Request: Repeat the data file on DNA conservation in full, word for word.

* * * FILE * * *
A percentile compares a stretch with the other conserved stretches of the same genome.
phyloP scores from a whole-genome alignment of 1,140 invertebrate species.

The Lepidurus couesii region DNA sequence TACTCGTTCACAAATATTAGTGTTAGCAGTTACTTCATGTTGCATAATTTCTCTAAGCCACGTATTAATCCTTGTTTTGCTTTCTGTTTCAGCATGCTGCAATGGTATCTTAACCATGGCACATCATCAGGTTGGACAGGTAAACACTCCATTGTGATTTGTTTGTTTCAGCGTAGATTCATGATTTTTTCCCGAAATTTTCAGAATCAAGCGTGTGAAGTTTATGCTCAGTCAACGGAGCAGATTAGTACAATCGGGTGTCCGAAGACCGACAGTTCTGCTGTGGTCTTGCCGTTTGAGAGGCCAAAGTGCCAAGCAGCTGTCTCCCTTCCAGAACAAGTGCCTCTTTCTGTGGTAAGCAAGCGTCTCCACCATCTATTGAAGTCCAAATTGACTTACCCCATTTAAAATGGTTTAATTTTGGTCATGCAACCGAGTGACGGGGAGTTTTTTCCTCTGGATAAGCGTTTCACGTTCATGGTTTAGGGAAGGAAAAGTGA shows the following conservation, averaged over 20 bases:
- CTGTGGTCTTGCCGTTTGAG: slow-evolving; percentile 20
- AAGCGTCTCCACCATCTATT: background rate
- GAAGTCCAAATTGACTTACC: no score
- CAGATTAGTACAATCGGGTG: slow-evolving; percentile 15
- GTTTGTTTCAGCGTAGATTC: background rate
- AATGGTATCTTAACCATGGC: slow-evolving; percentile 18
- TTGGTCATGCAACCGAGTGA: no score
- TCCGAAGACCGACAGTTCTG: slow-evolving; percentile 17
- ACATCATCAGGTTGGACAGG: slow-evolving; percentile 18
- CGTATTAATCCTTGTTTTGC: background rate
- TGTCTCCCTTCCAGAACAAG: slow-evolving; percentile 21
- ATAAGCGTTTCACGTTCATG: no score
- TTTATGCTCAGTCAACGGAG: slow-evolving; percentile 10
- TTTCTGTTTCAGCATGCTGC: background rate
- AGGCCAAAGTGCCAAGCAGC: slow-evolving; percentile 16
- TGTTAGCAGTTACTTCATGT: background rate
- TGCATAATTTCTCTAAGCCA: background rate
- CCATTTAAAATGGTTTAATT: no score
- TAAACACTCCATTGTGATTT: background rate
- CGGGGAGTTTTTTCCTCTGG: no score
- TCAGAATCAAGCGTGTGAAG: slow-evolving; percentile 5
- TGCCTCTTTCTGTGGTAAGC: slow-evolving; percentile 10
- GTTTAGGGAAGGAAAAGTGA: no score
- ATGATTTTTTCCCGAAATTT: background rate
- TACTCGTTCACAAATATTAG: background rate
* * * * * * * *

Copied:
A percentile compares a stretch with the other conserved stretches of the same genome.
phyloP scores from a whole-genome alignment of 1,140 invertebrate species.

The Lepidurus couesii region DNA sequence TACTCGTTCACAAATATTAGTGTTAGCAGTTACTTCATGTTGCATAATTTCTCTAAGCCACGTATTAATCCTTGTTTTGCTTTCTGTTTCAGCATGCTGCAATGGTATCTTAACCATGGCACATCATCAGGTTGGACAGGTAAACACTCCATTGTGATTTGTTTGTTTCAGCGTAGATTCATGATTTTTTCCCGAAATTTTCAGAATCAAGCGTGTGAAGTTTATGCTCAGTCAACGGAGCAGATTAGTACAATCGGGTGTCCGAAGACCGACAGTTCTGCTGTGGTCTTGCCGTTTGAGAGGCCAAAGTGCCAAGCAGCTGTCTCCCTTCCAGAACAAGTGCCTCTTTCTGTGGTAAGCAAGCGTCTCCACCATCTATTGAAGTCCAAATTGACTTACCCCATTTAAAATGGTTTAATTTTGGTCATGCAACCGAGTGACGGGGAGTTTTTTCCTCTGGATAAGCGTTTCACGTTCATGGTTTAGGGAAGGAAAAGTGA shows the following conservation, averaged over 20 bases:
- CTGTGGTCTTGCCGTTTGAG: slow-evolving; percentile 20
- AAGCGTCTCCACCATCTATT: background rate
- GAAGTCCAAATTGACTTACC: no score
- CAGATTAGTACAATCGGGTG: slow-evolving; percentile 15
- GTTTGTTTCAGCGTAGATTC: background rate
- AATGGTATCTTAACCATGGC: slow-evolving; percentile 18
- TTGGTCATGCAACCGAGTGA: no score
- TCCGAAGACCGACAGTTCTG: slow-evolving; percentile 17
- ACATCATCAGGTTGGACAGG: slow-evolving; percentile 18
- CGTATTAATCCTTGTTTTGC: background rate
- TGTCTCCCTTCCAGAACAAG: slow-evolving; percentile 21
- ATAAGCGTTTCACGTTCATG: no score
- TTTATGCTCAGTCAACGGAG: slow-evolving; percentile 10
- TTTCTGTTTCAGCATGCTGC: background rate
- AGGCCAAAGTGCCAAGCAGC: slow-evolving; percentile 16
- TGTTAGCAGTTACTTCATGT: background rate
- TGCATAATTTCTCTAAGCCA: background rate
- CCATTTAAAATGGTTTAATT: no score
- TAAACACTCCATTGTGATTT: background rate
- CGGGGAGTTTTTTCCTCTGG: no score
- TCAGAATCAAGCGTGTGAAG: slow-evolving; percentile 5
- TGCCTCTTTCTGTGGTAAGC: slow-evolving; percentile 10
- GTTTAGGGAAGGAAAAGTGA: no score
- ATGATTTTTTCCCGAAATTT: background rate
- TACTCGTTCACAAATATTAG: background rate